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Ekho poeta 'The poet's echo', Op 76

author of text

The Poet’s Echo was written during a holiday that Britten and Pears spent in the Soviet Union with Galina Vishnevskaya and Mstislav Rostropovich in August 1965. By this time Britten had already written the Sonata in C (1961), the Cello Symphony (1963) and the First Cello Suite (1964) for Rostropovich and had conceived the soprano solo in War Requiem for Vishnevskaya. Since 1963 he had been considering the possibility of setting Russian texts for a song collection or cycle for the great Bolshoi diva and on his departure from the UK for this Armenian trip he bought a copy of Pushkin’s poems (in Russian with a parallel English translation) for the journey. Britten wrote this cycle while resident at the Composers’ Union in Armenia and the central theme of the work is reflected in the title, referring, to the artist’s struggle to elicit some response from an uncomprehending world, a theme explored from the very outset in Echo. My heart touches on Britten’s personal preoccupation with the heartache so often aroused by the presence of great beauty. The confrontation between Satan and the Angel in the third song takes this tension onto another plane—closer to the conflict between good and evil common to many of the stage works. The next two songs provide strong dramatic contrast, juxtaposing the lyricism of The Nightingale and the Rose with a folk-like Epigram with more than a nod to Mussorgsky—brief, acerbic and thrown off in peasant style.

Lines written during a sleepless night, returns to the cycle’s central theme, drawing the cycle to a close on an uncomfortable, almost eerie note of uncertainty. And the strange circumstances of the first run-through of the cycle, in the Pushkin Museum, towards the end of their trip to Russia, has certainly added to the disturbing quality of the song, as Pears later recalled in his Armenian Holiday diary:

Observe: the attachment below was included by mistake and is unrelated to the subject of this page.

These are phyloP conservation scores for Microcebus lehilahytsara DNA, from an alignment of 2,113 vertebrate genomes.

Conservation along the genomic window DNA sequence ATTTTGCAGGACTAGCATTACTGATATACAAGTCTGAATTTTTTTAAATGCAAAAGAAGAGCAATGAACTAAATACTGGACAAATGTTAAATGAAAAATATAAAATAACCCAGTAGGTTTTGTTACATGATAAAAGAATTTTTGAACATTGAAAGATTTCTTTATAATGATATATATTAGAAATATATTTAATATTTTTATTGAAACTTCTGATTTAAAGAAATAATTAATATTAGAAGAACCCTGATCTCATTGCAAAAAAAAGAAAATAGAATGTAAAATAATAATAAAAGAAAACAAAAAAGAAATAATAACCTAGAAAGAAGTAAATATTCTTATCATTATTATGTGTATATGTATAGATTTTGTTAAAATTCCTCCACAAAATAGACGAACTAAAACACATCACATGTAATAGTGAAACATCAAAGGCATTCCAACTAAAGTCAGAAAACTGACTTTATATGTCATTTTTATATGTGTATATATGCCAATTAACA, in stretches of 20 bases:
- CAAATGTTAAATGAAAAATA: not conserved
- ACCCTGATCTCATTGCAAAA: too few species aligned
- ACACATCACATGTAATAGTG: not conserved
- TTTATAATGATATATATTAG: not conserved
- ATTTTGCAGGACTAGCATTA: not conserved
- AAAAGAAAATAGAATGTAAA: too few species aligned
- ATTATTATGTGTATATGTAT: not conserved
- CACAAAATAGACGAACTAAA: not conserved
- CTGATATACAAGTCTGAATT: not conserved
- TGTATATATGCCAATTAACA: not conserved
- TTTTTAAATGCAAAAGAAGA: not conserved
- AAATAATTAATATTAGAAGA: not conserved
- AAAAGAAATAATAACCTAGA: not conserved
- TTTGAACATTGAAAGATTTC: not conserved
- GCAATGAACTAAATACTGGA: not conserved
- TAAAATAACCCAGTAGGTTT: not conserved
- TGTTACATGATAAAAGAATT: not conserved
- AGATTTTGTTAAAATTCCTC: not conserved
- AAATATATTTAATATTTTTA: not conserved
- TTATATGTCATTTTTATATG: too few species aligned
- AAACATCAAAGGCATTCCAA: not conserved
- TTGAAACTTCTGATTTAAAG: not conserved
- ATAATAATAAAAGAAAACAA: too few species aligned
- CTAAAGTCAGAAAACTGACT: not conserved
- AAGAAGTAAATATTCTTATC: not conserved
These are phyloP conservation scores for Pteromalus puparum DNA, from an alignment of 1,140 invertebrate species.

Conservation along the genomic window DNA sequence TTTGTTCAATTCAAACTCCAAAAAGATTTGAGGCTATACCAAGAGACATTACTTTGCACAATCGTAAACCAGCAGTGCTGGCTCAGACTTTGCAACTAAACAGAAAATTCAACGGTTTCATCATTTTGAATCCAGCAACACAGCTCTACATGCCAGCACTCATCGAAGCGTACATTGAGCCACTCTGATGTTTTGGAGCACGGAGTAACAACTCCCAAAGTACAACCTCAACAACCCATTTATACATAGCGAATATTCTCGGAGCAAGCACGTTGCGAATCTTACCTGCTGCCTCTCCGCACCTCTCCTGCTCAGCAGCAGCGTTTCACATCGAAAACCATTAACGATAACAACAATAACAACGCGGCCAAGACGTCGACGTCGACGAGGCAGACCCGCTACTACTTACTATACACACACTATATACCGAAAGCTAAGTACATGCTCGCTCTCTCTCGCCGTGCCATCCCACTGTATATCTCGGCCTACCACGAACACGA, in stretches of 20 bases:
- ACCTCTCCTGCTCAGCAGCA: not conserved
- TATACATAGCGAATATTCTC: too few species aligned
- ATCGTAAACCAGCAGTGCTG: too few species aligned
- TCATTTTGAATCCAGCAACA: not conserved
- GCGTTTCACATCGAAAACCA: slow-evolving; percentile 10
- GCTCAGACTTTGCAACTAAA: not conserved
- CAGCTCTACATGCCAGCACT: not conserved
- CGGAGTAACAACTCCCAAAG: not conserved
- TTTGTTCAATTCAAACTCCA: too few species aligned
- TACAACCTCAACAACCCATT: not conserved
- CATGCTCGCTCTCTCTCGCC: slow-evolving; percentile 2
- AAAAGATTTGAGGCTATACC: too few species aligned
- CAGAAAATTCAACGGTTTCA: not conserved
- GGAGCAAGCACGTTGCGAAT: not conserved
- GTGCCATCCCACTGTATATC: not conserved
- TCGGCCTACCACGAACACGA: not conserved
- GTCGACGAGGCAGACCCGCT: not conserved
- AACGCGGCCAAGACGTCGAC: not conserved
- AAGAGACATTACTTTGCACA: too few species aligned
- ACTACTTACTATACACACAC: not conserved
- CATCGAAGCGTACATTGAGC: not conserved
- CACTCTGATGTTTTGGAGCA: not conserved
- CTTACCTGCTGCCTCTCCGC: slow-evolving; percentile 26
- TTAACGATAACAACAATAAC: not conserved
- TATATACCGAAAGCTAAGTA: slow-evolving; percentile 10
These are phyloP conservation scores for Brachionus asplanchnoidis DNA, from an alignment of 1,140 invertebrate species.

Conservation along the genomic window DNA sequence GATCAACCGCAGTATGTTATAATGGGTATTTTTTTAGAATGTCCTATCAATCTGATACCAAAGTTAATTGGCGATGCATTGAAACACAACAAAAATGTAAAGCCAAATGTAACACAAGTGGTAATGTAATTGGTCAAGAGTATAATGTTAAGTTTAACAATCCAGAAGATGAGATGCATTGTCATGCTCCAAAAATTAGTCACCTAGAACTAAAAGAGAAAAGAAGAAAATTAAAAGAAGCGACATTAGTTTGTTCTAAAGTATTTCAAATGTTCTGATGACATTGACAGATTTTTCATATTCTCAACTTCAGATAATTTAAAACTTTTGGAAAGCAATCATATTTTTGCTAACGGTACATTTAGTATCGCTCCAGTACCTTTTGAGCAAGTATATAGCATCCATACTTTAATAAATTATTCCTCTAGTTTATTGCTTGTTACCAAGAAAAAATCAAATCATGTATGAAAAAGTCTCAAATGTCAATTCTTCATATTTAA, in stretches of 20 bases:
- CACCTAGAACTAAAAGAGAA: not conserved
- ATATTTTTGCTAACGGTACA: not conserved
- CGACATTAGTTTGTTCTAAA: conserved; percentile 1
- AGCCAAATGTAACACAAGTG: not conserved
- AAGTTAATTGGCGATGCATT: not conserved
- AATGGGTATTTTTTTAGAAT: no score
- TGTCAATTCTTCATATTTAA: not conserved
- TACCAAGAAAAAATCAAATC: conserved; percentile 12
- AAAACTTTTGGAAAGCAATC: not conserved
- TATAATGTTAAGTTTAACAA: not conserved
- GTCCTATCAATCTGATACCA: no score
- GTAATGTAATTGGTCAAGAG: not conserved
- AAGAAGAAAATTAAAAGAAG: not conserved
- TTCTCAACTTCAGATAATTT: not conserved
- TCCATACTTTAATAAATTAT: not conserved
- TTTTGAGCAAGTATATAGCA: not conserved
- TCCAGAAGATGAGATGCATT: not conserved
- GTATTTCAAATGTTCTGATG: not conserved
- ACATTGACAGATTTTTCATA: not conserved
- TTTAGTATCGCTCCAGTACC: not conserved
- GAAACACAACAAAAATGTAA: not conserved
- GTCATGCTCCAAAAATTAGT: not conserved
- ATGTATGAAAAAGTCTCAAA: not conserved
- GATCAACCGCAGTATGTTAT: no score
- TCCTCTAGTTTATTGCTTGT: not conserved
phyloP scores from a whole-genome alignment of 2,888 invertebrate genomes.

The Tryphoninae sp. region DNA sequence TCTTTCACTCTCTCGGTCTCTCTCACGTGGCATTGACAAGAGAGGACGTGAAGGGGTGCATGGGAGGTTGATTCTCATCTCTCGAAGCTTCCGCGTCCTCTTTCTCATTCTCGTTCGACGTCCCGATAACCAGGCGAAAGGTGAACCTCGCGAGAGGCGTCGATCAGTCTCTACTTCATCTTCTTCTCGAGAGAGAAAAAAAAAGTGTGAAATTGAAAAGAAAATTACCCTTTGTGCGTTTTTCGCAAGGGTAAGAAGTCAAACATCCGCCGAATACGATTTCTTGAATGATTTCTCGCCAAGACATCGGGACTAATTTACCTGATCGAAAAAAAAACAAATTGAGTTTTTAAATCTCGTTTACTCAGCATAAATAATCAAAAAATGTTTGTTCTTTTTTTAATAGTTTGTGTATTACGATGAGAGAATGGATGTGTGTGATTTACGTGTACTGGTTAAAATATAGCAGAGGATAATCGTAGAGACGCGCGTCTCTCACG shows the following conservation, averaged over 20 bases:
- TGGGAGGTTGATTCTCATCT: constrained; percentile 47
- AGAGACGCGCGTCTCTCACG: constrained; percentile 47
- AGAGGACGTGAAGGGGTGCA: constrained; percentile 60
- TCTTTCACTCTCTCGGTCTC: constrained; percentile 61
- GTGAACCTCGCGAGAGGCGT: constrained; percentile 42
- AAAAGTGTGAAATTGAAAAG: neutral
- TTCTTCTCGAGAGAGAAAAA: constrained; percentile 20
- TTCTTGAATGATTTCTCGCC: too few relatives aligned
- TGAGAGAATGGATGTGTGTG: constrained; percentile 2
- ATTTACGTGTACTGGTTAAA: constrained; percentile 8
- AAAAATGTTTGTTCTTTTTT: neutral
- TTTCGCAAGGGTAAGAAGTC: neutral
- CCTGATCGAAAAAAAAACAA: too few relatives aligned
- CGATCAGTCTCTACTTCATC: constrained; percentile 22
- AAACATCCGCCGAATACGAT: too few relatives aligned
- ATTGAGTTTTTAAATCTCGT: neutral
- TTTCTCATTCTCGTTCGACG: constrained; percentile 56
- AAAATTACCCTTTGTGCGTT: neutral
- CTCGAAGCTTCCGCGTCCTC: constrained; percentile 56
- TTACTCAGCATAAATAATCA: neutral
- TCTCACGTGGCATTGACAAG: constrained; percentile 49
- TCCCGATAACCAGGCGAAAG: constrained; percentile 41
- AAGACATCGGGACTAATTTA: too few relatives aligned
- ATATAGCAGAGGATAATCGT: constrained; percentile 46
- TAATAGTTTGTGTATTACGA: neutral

The last song of the set is the marvellous poem of insomnia, the ticking clock, persistent night-noises and the poet’s cry for a meaning in them. Ben has started this with repeated staccato notes high-low high-low on the piano. Hardly had the little old piano begun its dry tick tock tick tock, than clear and silvery outside the window, a yard from our heads, came ding, ding, ding, not loud but clear, Pushkin’s clock joining in his song. It seemed to strike far more than midnight, to go on all through the song, and afterwards we sat spellbound.

The cycle is dedicated to ‘Galya and Slava’ and was first performed by the dedicatees in the Small Hall of the Moscow Conservatoire, on 2 December 1965.

from notes by John Evans © 2008


Britten: Britten Abroad
SIGCD122Download only
Russian Songs


No 1: Ekha 'Echo'
Track 18 on CDA67355 [2'50]
Track 8 on SIGCD122 [3'03] Download only
No 2: Ya dumal, serdtse pozabďlo 'My heart, I fancied it was over'
Track 19 on CDA67355 [1'32]
Track 9 on SIGCD122 [1'51] Download only
No 3: Angel
Track 20 on CDA67355 [2'13]
Track 10 on SIGCD122 [2'15] Download only
No 4: Solovey i roza 'The nightingale and the rose'
Track 21 on CDA67355 [3'51]
Track 11 on SIGCD122 [4'00] Download only
No 5: Epigramma 'Epigram'
Track 22 on CDA67355 [0'46]
Track 12 on SIGCD122 [0'48] Download only
No 6: Stikhi, sochinennďye noch'yu vo vremya bessonnitsď 'Lines written during a sleepless night'
Track 23 on CDA67355 [4'00]
Track 13 on SIGCD122 [4'24] Download only

Track-specific metadata for CDA67355 track 18

Ekha 'Echo'
Recording date
17 July 2003
Recording venue
All Saints' Church, East Finchley, London, United Kingdom
Recording producer
Mark Brown
Recording engineer
Julian Millard
Hyperion usage
  1. Russian Songs (CDA67355)
    Disc 1 Track 18
    Release date: September 2004
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